Deploying mdbook to codeberg pages using woodpecker CI

4 min read

I have been working on transitioning more of my sites to Codeberg after becoming a member, and today was the day that I took the plunge into using their hosted Woodpecker CI instance. You have to apply for access by submitting an issue to the requests repository, however the process was very quick and painless. Within a few days I had been approved and had access.

To start, I wanted to configure my notes because it was the simpliest and almost certainly receives the least traffic. I laid out the following steps to facilitate the transition:

  1. Turn off mirroring of the codeberg repository to the github repository previously used for vercel deployment.
  2. Configure the woodpecker-ci via .woodpecker.yml and ensure that it was working.
  3. Add the .domain file so that would redirect to the codeberg pages server.

Setting up woodpecker-ci

Fortunately, there was already an example configuration for mdbook available in the ci examples repository. I just had to copy the woodpecker.yml file listed in the mdbook directory.

    image: woodpeckerci/plugin-git

  branch: master
  event: [push, cron]

    image: peaceiris/mdbook:latest
      - mdbook build

    image: bitnami/git
    secrets: [mail, codeberg_token]
      - MDBOOK_OUTPUT=book
      - git config --global $MAIL
      - git config --global "Woodpecker CI"
      - git clone -b pages https://[email protected]/$CI_REPO.git $CI_REPO_NAME
      - cp -ar $MDBOOK_OUTPUT/. $CI_REPO_NAME/
      - cp .domains $CI_REPO_NAME || true
      - cd $CI_REPO_NAME
      - git add .
      - git commit -m "Woodpecker CI ${CI_BUILD_CREATED}"
      - git push

Note that this file uses two secrets: mail, and codeberg_token. The mail token should be set to whichever email is used for your git commits, and the codeberg_token can be obtained by going into your codeberg Account Settings > Applications and then generating a new token. You should only need to give the token read/write access to repositories. Copy the token into woodpecker-ci under the repositories secrets. Make sure to call the secret codeberg_token exactly. Never expose this token publicly, including in any commits. It should only be managed through the woodpecker secrets manager. More documentation on woodpecker secrets can be found in the woodpecker documentation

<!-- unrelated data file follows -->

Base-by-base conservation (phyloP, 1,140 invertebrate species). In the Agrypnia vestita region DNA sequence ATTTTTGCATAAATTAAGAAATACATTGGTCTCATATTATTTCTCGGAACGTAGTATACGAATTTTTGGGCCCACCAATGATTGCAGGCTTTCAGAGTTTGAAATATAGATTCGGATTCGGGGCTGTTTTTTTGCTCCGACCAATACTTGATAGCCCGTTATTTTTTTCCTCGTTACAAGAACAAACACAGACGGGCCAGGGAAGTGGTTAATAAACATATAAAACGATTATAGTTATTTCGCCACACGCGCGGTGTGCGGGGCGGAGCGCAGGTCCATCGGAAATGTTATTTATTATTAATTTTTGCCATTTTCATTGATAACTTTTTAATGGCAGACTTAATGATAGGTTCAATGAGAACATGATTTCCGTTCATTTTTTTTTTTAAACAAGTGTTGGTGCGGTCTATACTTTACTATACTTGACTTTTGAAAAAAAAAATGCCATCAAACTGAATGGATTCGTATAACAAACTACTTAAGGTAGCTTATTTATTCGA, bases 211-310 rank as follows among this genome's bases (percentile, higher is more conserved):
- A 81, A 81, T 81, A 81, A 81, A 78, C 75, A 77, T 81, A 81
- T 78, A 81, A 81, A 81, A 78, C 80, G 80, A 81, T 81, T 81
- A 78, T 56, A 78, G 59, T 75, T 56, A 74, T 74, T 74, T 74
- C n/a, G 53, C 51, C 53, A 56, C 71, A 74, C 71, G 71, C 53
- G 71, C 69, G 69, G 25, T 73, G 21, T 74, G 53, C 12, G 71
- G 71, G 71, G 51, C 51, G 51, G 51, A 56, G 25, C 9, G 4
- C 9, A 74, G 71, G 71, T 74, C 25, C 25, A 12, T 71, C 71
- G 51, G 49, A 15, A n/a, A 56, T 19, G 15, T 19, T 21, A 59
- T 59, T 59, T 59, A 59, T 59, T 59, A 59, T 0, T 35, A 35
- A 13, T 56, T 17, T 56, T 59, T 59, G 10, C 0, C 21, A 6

Next, I had to change branch master to main to match the setup for my repository.

  branch: main
  event: [push, cron]


Deploying was simple. As soon as I committed the woodpecker.yml file and pushed to main, the ci pipeline triggered and was observable from the woodpecker GUI. After fixing the master -> main issue, it worked without any further troubleshooting. Before running, I checked that the peaceiris/mdbook and bitnami/git images were still active. If you are reading this many years in the future, you may need to switch these images if they are no longer maintained.

Setting up the custom domain

To use the domain with the codeberg page, I had to add a .domains file at the root of the repository. It is a very simple text file, that in this case, just includes a single line.

This .domains file should automatically be copied over into the pages branch when you commit and push for the first time.

I then pointed the domain to the site via a CNAME record to Documentation on using custom domains with codeberg pages can be found in the codeberg documentation.

The finalized setup can be found in the codeberg repository for my notes

Next steps

The big task is migrating my main site (this site) next. I may try to configure woodpecker to send the deployment to vercel instead of using codeberg pages. Prettier should hopefully be quite easy as there is a woodpecker prettier plugin